Just over a month ago, I moved from a suburb in Missouri to Dallas, Texas. In many ways, the move has been an upgrade. Dallas has more to do, see and eat. But there are some things you just can’t beat about home.
White Castle is a burger chain that serves up greasy sliders and fried chicken rings. The closest White Castle to me is back in Missouri, over 600 miles away. This Midwestern and Mid-Atlantic chain was one of the first fast-food chains in America. White Castle is usually open until to 2a.m. or for 24 hours.
“But,” you’ll say, “in Dallas, you have What-a-Burger and In-n-Out.”
I do, but sometimes, I need 2a.m. sober-me-up cheeseburgers. And the chicken rings, I love the chicken rings. The rings are thin, crisp and a little peppery. White Castle is
drunk junk food at its finest.
Missouri drives can be overly cautious, especially when freak weather hits (as it does often). Driving well beneath the speed limit and waiting for the light to be fully green before going are staples of Missouri driving. Our worst driving habit is the St. Louis stop– ignoring stop signs by slowing down and rolling through the stop instead of coming to a complete stop.
Missouri driver habits are quaint compared to Dallas traffic. Dallas drivers scare me. Drivers switch lanes for the hell of it and the use of turn signals is almost nonexistent. Cops seem to avoid the highways, waiting until the inevitable car accident and traffic is backed up at almost any time of the day. I’ll take slow Missouri drives over the mess that is Dallas highways.
Having nothing to do
There was never a lot to do in the suburbs. Even as an adult, the best ideas my friends and I could come up with were bowling, going to “the boat” (the local casino), and drinking beer in someone’s backyard.
In Dallas, every night of the week, there is something new and interesting to do. A quick google search returned Adult Nights at LEGO land in the Discovery Center, 8 concerts happening within the next week, a peach festival and an event called 10,000 scoops of free ice cream.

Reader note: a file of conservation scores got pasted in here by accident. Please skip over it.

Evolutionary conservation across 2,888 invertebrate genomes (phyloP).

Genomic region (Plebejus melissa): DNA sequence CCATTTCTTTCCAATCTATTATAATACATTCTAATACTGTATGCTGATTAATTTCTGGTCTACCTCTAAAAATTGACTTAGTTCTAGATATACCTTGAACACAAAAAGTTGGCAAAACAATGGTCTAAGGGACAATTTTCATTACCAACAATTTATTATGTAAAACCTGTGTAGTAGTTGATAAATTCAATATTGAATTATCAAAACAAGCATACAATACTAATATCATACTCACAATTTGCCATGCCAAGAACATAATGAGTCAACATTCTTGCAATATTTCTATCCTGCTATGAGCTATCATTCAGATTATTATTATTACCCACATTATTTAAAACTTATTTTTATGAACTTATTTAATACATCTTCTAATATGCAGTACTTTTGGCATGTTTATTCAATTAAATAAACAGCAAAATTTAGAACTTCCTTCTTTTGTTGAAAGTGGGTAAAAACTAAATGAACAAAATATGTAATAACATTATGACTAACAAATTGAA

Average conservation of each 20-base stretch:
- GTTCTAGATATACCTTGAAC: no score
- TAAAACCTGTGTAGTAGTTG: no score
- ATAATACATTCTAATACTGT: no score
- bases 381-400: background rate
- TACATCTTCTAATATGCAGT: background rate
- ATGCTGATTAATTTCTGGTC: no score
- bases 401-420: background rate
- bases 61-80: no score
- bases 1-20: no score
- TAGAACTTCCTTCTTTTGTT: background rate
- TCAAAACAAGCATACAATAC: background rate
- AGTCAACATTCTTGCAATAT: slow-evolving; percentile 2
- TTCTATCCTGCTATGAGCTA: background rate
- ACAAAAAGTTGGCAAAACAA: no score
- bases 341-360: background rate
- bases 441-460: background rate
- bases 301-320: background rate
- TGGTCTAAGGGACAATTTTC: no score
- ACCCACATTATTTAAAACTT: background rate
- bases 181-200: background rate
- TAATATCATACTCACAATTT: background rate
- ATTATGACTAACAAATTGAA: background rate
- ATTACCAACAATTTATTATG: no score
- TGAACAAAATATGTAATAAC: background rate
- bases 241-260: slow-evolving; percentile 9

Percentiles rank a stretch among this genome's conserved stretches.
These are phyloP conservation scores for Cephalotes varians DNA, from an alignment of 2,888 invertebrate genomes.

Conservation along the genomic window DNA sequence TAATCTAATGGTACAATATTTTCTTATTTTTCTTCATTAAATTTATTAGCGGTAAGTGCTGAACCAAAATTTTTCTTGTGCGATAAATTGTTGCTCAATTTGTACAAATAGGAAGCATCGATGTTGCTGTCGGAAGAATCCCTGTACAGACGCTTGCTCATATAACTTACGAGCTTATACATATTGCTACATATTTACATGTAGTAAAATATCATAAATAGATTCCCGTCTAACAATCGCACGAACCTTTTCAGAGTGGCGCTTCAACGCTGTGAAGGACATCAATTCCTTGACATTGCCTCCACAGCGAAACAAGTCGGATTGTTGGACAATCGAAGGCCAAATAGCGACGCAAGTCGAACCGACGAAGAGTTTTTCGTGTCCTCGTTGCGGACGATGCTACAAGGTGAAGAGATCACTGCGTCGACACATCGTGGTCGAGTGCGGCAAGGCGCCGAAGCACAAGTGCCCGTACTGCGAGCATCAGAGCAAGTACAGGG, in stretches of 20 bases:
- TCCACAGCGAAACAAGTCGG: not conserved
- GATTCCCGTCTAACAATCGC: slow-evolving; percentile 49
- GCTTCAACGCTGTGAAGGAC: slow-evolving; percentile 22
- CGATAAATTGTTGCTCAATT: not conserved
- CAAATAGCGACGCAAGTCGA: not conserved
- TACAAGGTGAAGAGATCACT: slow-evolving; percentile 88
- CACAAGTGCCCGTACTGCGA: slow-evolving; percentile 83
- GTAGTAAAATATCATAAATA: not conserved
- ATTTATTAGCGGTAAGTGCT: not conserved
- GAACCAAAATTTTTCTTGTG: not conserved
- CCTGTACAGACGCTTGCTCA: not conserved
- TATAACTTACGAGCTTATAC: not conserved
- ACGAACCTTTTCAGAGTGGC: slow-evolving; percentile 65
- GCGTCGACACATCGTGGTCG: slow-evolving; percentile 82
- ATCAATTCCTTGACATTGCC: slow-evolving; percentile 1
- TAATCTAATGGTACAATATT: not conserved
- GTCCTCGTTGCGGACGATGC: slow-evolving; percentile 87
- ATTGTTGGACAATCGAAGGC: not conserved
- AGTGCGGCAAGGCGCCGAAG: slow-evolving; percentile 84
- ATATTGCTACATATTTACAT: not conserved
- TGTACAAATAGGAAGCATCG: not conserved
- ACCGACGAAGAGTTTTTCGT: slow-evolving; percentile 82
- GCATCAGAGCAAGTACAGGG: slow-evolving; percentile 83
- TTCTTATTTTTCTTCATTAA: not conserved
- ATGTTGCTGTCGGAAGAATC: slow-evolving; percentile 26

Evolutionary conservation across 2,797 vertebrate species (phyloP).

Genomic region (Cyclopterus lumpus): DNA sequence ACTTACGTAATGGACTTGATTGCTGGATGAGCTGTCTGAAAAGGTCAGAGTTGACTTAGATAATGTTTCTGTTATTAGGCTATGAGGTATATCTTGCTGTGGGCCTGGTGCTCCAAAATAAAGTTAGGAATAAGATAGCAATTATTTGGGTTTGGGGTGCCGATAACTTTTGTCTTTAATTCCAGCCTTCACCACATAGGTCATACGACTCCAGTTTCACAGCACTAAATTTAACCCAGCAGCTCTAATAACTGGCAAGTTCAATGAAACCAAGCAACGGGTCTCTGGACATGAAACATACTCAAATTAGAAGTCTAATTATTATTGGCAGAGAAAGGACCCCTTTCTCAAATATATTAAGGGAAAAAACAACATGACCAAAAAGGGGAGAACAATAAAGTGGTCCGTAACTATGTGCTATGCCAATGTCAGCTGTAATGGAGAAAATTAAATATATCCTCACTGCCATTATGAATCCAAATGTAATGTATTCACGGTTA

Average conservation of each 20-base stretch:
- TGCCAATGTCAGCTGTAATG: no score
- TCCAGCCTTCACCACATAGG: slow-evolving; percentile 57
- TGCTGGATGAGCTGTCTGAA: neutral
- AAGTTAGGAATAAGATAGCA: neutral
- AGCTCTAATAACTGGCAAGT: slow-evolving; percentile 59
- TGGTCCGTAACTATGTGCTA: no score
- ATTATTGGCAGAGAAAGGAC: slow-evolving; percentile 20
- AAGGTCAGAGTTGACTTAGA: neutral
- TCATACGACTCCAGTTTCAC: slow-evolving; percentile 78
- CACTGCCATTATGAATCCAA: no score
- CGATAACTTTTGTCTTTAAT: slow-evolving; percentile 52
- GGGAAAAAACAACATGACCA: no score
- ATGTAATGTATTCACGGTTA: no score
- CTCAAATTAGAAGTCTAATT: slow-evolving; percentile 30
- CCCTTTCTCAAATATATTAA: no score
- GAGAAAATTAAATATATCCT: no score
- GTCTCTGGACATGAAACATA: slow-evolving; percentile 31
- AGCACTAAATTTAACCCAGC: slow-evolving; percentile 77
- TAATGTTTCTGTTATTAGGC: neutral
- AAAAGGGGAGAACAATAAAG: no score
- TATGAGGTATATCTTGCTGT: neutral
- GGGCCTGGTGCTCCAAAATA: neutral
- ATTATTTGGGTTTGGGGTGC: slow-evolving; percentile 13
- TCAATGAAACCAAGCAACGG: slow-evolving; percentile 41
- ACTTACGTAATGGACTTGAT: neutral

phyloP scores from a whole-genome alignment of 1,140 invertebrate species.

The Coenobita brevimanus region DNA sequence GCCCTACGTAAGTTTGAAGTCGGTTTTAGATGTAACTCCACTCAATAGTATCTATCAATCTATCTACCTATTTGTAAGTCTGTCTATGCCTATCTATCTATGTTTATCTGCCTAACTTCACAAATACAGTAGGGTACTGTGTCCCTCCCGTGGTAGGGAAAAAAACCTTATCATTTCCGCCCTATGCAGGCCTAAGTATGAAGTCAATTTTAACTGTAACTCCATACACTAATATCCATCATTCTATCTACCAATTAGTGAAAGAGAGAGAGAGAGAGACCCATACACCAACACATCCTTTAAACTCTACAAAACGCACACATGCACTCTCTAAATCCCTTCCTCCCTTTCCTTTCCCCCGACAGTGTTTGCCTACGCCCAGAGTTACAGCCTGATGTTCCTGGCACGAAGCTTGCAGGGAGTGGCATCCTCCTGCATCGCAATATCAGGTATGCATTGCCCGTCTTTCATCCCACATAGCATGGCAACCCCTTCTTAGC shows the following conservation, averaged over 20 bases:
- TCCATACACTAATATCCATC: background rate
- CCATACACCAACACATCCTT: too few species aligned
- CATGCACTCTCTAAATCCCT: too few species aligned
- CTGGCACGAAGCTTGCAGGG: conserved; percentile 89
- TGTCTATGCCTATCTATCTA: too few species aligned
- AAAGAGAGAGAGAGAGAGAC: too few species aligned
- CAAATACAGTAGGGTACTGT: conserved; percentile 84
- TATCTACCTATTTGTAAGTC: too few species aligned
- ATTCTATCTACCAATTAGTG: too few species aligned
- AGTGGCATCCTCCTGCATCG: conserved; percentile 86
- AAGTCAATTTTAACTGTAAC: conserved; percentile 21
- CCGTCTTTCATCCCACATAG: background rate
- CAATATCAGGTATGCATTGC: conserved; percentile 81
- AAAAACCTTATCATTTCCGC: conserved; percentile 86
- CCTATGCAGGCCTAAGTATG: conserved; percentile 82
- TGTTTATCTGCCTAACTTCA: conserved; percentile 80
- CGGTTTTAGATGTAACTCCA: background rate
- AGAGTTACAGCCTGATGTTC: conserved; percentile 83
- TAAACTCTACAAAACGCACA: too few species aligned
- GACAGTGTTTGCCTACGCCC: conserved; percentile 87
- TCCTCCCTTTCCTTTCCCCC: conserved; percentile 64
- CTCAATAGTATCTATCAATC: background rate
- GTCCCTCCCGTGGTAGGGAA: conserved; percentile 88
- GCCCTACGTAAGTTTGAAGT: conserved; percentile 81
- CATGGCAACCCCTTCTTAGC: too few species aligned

I love experiencing new things but sometimes I want to waste my entire weekend by avoiding human contact and watching Netflix. I feel guilty because there are so many things to do. I should be experiencing life in Dallas. This is not, in any way, a bad problem to have. I know I’m whining. But sometimes, having absolutely nothing to do is the perfect way to spend a weekend.
I enjoy trying new and unusual beers but my go-to beer is Budweiser. Originally brewed in St. Louis, you’ll find this cheap, easily drinkable beer just about everywhere in Missouri. You can usually get 12oz. of beer for a few dollars at any restaurant and dive bars often have two-for-one specials or generous happy hours. College towns in Missouri are notorious for practically handing out cheap beer after you pay cover.
In Dallas, “cheap beer” is just as expensive as the nice stuff. After I settled in Dallas, I ventured out to the nearest liquor store to find six packs of Bud Lite going for $8. That price isn’t much more than in Missouri but it was enough to give me pause.
Then I went out to a club in Uptown and spent $10 on a Coors Lite. That’s more than ballgame beer prices. I don’t know what Texans are drinking but it isn’t cheap beer.
People in Dallas wear jeans and I don’t get it, it’s hot here. I’m oversimplifying, people do wear shorts but not at the frequency of my fellow Missourians. Even when I factor out business people, most everyone else is wearing pants of some kind.
This could change in the coming weeks as temperatures reach their peak but I still think it’s odd to choose jeans when shorts are a cooler option.